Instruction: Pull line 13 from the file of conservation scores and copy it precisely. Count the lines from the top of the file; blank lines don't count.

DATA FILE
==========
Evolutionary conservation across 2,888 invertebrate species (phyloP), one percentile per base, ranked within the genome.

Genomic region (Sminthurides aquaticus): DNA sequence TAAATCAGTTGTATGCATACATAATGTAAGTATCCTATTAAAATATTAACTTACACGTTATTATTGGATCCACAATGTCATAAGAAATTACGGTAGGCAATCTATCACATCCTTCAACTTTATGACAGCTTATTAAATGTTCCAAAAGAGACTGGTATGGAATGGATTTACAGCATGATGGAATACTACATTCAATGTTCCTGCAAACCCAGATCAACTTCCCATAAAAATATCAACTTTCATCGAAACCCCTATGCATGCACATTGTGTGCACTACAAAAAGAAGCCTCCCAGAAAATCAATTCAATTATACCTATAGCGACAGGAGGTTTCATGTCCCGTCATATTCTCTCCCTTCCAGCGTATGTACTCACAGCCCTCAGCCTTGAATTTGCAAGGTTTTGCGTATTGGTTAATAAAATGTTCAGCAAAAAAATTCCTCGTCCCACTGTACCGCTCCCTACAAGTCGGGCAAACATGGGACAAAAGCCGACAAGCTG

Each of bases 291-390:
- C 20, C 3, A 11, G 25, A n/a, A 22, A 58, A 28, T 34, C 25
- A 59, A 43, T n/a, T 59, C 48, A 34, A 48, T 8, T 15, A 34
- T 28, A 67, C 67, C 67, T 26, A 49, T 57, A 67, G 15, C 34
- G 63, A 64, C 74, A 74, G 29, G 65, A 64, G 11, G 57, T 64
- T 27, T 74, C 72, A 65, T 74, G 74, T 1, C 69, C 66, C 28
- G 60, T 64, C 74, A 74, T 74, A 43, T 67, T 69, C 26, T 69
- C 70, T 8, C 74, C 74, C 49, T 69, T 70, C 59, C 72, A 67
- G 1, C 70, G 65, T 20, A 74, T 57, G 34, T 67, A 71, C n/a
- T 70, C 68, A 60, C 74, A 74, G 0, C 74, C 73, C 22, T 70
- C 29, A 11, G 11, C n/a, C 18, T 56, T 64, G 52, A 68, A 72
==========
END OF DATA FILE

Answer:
- C 29, A 11, G 11, C n/a, C 18, T 56, T 64, G 52, A 68, A 72